Call for a review of Japan's 'exclusively defensive defense posture'

Following is part two of Akahata's series: "Young pro-arms buildup lawmakers incline towards bipartisanship in support of warlike security and diplomatic policy".

A play they wrote themselves

"We suggest that Japan be allowed to maintain minimum 'capabilities to attack enemy military bases' and reorganize Japan's 'exclusively defensive defense posture' to meet the present-day needs."

This a call for a review of the present "exclusively defensive defense" policy in a resolution adopted by the "Association of Young Lawmakers Contemplating a New Security Policy" at its general assembly on June 23. The group is comprised of 103 Dietmembers from the Liberal Democratic, Democratic, and Liberal parties. The general meeting was attended by Defense Agency Director General Ishiba Shigeru and Deputy Chief Cabinet Secretary Abe Shinzo.

Abe in a lecture on May 12 put forward a review of the "exclusively defensive defense" policy. Reporting this, the daily Yomiuri Shimbun of May 13 quoted him as saying, "New weapons have been developed and strategy and tactics are changing. This makes it imperative for Japan to review the effectiveness of the 'exclusively defensive defense' policy."

The next day, Defense Agency Director General Ishiba Shigeru echoed Abe's call, saying, "Given the significant proliferation of missiles and weapons of mass destruction, the task is for Japan to review the 'exclusively defensive defense' posture."

Abe and other members of the parliamentary group had written the text that was to be played up in the group's resolution.

The call for a review of the exclusively defensive defense posture has arisen from the argument that: "Strike the enemy before being attacked" which was put forward in parliament last year under the pretext of the need to respond to "North Korean threats".

'Strike first'

In the parliamentary discussion on the contingency laws, Nakatani Gen, Defense Agency director general at the time, said, "Striking missile bases of a foreign country is within limits of self-defense if Japan has no other effective means to defend itself." This argument is no longer about the theoretical possibility; it has led to a debate over whether Japan should maintain the capability to attack enemy bases in preventive wars.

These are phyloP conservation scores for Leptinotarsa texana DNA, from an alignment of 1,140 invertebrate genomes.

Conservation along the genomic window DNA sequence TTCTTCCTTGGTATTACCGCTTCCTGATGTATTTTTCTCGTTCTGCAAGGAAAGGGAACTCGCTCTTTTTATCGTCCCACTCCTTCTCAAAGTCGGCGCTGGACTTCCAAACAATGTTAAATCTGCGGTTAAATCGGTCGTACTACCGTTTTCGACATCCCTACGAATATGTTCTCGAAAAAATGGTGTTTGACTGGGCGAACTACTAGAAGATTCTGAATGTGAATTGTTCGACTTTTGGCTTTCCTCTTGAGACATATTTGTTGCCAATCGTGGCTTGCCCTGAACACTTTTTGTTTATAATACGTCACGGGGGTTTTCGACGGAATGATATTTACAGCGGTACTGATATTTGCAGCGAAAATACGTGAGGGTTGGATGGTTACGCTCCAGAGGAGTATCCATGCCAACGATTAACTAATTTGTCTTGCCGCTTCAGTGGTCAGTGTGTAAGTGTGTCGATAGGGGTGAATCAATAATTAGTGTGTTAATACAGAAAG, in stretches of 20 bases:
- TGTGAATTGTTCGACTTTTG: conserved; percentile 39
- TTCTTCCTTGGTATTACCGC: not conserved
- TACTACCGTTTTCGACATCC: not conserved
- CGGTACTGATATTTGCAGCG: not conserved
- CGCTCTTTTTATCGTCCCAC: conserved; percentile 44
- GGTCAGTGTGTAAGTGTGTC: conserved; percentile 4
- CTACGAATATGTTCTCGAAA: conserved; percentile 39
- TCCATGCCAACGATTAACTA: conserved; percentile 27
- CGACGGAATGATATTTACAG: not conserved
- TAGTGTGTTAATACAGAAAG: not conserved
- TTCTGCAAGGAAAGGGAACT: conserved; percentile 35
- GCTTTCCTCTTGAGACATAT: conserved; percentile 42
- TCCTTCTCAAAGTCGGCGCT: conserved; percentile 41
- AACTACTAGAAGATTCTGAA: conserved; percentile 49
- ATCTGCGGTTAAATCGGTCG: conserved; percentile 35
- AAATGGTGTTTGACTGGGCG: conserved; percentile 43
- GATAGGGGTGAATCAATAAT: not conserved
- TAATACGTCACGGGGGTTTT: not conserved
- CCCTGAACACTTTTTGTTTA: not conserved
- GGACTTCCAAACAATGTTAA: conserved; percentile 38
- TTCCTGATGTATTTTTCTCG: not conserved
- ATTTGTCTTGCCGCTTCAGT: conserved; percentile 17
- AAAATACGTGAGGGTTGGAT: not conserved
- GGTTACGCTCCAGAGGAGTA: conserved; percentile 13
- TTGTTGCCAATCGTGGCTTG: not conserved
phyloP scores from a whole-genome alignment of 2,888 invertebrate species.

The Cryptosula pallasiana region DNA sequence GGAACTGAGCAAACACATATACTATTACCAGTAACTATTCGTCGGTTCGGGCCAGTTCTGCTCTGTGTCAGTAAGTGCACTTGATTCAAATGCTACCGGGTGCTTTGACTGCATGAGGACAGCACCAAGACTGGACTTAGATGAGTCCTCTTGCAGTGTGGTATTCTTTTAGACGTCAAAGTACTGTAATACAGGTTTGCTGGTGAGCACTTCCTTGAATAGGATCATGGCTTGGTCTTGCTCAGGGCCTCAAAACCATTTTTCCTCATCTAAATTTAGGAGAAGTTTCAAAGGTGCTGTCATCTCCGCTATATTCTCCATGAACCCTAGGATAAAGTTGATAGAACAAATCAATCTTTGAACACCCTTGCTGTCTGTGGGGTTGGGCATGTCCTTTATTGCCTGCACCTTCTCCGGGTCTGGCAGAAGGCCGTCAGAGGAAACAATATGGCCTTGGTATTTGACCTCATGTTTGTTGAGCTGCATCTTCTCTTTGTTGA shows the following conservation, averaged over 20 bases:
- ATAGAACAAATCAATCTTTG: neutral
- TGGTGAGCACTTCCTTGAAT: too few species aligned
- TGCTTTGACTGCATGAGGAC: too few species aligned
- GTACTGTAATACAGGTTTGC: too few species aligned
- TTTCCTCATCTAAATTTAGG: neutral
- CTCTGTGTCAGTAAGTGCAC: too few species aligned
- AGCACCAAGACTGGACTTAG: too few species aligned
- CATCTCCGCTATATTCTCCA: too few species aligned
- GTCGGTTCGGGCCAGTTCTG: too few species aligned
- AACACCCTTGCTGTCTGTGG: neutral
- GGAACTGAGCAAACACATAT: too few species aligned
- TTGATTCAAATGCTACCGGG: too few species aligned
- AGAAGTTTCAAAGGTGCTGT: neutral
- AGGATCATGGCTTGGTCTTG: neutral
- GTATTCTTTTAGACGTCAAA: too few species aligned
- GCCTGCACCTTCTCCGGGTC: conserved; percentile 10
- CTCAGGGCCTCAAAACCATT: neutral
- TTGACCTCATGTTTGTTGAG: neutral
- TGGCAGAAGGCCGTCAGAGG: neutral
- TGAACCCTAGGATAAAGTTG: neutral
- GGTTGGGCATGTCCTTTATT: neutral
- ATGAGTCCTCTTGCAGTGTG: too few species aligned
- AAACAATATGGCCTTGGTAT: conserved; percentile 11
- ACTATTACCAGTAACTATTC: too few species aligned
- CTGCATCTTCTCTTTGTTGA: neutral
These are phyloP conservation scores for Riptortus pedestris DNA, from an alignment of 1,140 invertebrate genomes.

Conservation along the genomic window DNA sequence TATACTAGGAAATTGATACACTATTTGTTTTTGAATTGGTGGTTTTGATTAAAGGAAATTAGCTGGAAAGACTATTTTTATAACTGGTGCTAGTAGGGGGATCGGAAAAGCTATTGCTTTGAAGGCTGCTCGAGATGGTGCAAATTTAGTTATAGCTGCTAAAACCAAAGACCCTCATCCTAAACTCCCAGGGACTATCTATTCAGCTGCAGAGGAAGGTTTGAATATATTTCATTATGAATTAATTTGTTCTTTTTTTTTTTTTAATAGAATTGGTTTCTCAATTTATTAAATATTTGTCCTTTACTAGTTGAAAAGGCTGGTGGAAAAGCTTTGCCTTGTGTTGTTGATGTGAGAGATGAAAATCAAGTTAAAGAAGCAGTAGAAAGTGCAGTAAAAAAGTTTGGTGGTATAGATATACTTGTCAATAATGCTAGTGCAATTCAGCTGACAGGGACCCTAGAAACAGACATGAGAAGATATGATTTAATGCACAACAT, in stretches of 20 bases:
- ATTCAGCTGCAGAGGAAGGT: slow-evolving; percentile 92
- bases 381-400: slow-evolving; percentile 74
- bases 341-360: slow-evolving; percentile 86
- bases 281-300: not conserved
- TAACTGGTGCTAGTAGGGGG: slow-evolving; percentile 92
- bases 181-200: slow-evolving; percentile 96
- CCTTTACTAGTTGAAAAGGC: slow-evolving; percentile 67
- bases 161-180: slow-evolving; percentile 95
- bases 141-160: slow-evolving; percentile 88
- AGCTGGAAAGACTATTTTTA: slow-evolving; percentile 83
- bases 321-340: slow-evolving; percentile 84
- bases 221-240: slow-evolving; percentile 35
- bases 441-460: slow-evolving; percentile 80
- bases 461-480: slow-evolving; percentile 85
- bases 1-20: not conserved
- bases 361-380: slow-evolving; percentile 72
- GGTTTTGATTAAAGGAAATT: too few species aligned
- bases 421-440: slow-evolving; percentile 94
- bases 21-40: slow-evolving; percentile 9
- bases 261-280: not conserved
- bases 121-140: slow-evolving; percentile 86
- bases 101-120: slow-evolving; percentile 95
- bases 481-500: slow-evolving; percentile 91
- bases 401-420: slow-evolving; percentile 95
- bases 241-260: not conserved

In his questioning on January 24 at the House of Representatives Budget Committee meeting, Suematsu Yoshinori, a Democratic Party of Japan (DPJ) representative, stated, "If North Korea fires a missile, or if the probability is high, it would be impossible for Japan to evade the first strike unless Japan strikes enemy bases first, following a U.S. decision."

Defense Agency Director General Ishiba answered, "That would be a case in which we will discuss the capabilities Japan should have in relation to the Japan-U.S. Security Treaty."

On March 27 at the House of Representatives National Security Committee, Maehara Seiji of the DPJ stated, "If Japan is to acquire capabilities to strike (enemy bases), U.S. cooperation would be essential. At any rate, we may have to discuss whether or not Japan should possess the minimum capabilities for such action."

Ishiba answered, "What you have suggested is worth considering. It would be necessary to study the issue from various angles. I don't think it appropriate to avoid discussing the issue."

Prime Minister said that 47 years ago

These answers were in reply to questions of DPJ Dietmembers. Government officials have always quoted the 1956 Prime Minister Hatoyama Ichiro statement: "The Constitution is not intended to see the nation idly wait for death." This statement from half a century ago has been revived as calls for constitutional changes become louder. (end)

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